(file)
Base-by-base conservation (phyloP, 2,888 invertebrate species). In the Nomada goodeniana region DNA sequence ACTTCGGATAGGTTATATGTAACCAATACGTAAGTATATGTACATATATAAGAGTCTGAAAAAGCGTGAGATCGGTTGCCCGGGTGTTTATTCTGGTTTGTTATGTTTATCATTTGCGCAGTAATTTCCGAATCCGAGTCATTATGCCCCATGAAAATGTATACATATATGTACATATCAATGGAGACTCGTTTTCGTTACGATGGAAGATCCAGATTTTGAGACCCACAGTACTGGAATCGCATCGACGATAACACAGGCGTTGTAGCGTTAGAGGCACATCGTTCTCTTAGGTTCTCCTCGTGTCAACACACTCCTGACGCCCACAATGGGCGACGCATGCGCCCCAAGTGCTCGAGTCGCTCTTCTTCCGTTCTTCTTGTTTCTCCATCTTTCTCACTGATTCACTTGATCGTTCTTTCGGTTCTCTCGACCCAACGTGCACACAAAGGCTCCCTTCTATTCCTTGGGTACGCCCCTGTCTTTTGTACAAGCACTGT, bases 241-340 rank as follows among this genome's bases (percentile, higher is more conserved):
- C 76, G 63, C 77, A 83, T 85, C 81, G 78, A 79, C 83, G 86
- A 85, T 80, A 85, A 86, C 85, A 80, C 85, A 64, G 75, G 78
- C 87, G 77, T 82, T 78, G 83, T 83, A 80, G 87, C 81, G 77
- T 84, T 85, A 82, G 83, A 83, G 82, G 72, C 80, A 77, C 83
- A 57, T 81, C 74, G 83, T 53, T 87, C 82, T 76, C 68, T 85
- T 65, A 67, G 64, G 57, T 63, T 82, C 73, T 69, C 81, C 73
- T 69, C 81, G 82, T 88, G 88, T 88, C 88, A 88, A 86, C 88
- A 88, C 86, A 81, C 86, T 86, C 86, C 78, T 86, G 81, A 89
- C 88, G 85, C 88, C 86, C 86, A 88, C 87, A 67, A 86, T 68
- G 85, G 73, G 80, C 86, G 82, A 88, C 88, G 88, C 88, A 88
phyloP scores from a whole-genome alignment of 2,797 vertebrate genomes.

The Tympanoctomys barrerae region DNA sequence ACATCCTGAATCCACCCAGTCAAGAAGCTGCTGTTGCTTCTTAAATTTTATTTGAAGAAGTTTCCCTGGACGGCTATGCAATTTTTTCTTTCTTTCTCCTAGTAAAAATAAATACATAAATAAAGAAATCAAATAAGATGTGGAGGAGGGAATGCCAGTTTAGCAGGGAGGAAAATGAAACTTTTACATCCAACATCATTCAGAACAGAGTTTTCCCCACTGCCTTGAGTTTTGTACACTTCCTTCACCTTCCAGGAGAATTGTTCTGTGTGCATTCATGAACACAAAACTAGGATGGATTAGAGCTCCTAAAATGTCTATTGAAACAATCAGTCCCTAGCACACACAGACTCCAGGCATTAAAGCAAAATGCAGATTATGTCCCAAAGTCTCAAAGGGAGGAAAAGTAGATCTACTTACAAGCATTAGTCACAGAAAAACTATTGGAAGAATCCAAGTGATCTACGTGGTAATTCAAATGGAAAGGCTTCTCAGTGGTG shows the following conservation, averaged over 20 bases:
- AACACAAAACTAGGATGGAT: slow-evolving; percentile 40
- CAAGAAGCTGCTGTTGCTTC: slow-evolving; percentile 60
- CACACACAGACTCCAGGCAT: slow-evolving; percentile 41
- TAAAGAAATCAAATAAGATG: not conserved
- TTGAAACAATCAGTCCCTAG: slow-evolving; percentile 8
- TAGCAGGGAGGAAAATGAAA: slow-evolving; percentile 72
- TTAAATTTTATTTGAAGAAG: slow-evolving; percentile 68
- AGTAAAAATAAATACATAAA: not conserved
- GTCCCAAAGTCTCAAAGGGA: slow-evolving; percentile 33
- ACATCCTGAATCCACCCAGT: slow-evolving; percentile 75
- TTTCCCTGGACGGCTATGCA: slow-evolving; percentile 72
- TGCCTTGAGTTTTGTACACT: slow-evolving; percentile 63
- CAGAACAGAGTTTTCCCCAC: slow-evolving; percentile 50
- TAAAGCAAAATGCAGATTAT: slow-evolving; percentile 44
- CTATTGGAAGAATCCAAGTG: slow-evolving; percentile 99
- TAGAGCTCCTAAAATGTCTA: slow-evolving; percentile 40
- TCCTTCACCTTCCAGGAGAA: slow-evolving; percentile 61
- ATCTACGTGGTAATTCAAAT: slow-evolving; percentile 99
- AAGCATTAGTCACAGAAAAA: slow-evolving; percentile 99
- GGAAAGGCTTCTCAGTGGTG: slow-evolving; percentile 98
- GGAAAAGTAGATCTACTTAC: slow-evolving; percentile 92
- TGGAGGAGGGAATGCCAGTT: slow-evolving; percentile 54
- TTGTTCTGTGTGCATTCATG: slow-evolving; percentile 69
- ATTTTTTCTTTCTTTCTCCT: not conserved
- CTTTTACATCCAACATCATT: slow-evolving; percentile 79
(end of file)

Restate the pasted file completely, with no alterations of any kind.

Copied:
Base-by-base conservation (phyloP, 2,888 invertebrate species). In the Nomada goodeniana region DNA sequence ACTTCGGATAGGTTATATGTAACCAATACGTAAGTATATGTACATATATAAGAGTCTGAAAAAGCGTGAGATCGGTTGCCCGGGTGTTTATTCTGGTTTGTTATGTTTATCATTTGCGCAGTAATTTCCGAATCCGAGTCATTATGCCCCATGAAAATGTATACATATATGTACATATCAATGGAGACTCGTTTTCGTTACGATGGAAGATCCAGATTTTGAGACCCACAGTACTGGAATCGCATCGACGATAACACAGGCGTTGTAGCGTTAGAGGCACATCGTTCTCTTAGGTTCTCCTCGTGTCAACACACTCCTGACGCCCACAATGGGCGACGCATGCGCCCCAAGTGCTCGAGTCGCTCTTCTTCCGTTCTTCTTGTTTCTCCATCTTTCTCACTGATTCACTTGATCGTTCTTTCGGTTCTCTCGACCCAACGTGCACACAAAGGCTCCCTTCTATTCCTTGGGTACGCCCCTGTCTTTTGTACAAGCACTGT, bases 241-340 rank as follows among this genome's bases (percentile, higher is more conserved):
- C 76, G 63, C 77, A 83, T 85, C 81, G 78, A 79, C 83, G 86
- A 85, T 80, A 85, A 86, C 85, A 80, C 85, A 64, G 75, G 78
- C 87, G 77, T 82, T 78, G 83, T 83, A 80, G 87, C 81, G 77
- T 84, T 85, A 82, G 83, A 83, G 82, G 72, C 80, A 77, C 83
- A 57, T 81, C 74, G 83, T 53, T 87, C 82, T 76, C 68, T 85
- T 65, A 67, G 64, G 57, T 63, T 82, C 73, T 69, C 81, C 73
- T 69, C 81, G 82, T 88, G 88, T 88, C 88, A 88, A 86, C 88
- A 88, C 86, A 81, C 86, T 86, C 86, C 78, T 86, G 81, A 89
- C 88, G 85, C 88, C 86, C 86, A 88, C 87, A 67, A 86, T 68
- G 85, G 73, G 80, C 86, G 82, A 88, C 88, G 88, C 88, A 88
phyloP scores from a whole-genome alignment of 2,797 vertebrate genomes.

The Tympanoctomys barrerae region DNA sequence ACATCCTGAATCCACCCAGTCAAGAAGCTGCTGTTGCTTCTTAAATTTTATTTGAAGAAGTTTCCCTGGACGGCTATGCAATTTTTTCTTTCTTTCTCCTAGTAAAAATAAATACATAAATAAAGAAATCAAATAAGATGTGGAGGAGGGAATGCCAGTTTAGCAGGGAGGAAAATGAAACTTTTACATCCAACATCATTCAGAACAGAGTTTTCCCCACTGCCTTGAGTTTTGTACACTTCCTTCACCTTCCAGGAGAATTGTTCTGTGTGCATTCATGAACACAAAACTAGGATGGATTAGAGCTCCTAAAATGTCTATTGAAACAATCAGTCCCTAGCACACACAGACTCCAGGCATTAAAGCAAAATGCAGATTATGTCCCAAAGTCTCAAAGGGAGGAAAAGTAGATCTACTTACAAGCATTAGTCACAGAAAAACTATTGGAAGAATCCAAGTGATCTACGTGGTAATTCAAATGGAAAGGCTTCTCAGTGGTG shows the following conservation, averaged over 20 bases:
- AACACAAAACTAGGATGGAT: slow-evolving; percentile 40
- CAAGAAGCTGCTGTTGCTTC: slow-evolving; percentile 60
- CACACACAGACTCCAGGCAT: slow-evolving; percentile 41
- TAAAGAAATCAAATAAGATG: not conserved
- TTGAAACAATCAGTCCCTAG: slow-evolving; percentile 8
- TAGCAGGGAGGAAAATGAAA: slow-evolving; percentile 72
- TTAAATTTTATTTGAAGAAG: slow-evolving; percentile 68
- AGTAAAAATAAATACATAAA: not conserved
- GTCCCAAAGTCTCAAAGGGA: slow-evolving; percentile 33
- ACATCCTGAATCCACCCAGT: slow-evolving; percentile 75
- TTTCCCTGGACGGCTATGCA: slow-evolving; percentile 72
- TGCCTTGAGTTTTGTACACT: slow-evolving; percentile 63
- CAGAACAGAGTTTTCCCCAC: slow-evolving; percentile 50
- TAAAGCAAAATGCAGATTAT: slow-evolving; percentile 44
- CTATTGGAAGAATCCAAGTG: slow-evolving; percentile 99
- TAGAGCTCCTAAAATGTCTA: slow-evolving; percentile 40
- TCCTTCACCTTCCAGGAGAA: slow-evolving; percentile 61
- ATCTACGTGGTAATTCAAAT: slow-evolving; percentile 99
- AAGCATTAGTCACAGAAAAA: slow-evolving; percentile 99
- GGAAAGGCTTCTCAGTGGTG: slow-evolving; percentile 98
- GGAAAAGTAGATCTACTTAC: slow-evolving; percentile 92
- TGGAGGAGGGAATGCCAGTT: slow-evolving; percentile 54
- TTGTTCTGTGTGCATTCATG: slow-evolving; percentile 69
- ATTTTTTCTTTCTTTCTCCT: not conserved
- CTTTTACATCCAACATCATT: slow-evolving; percentile 79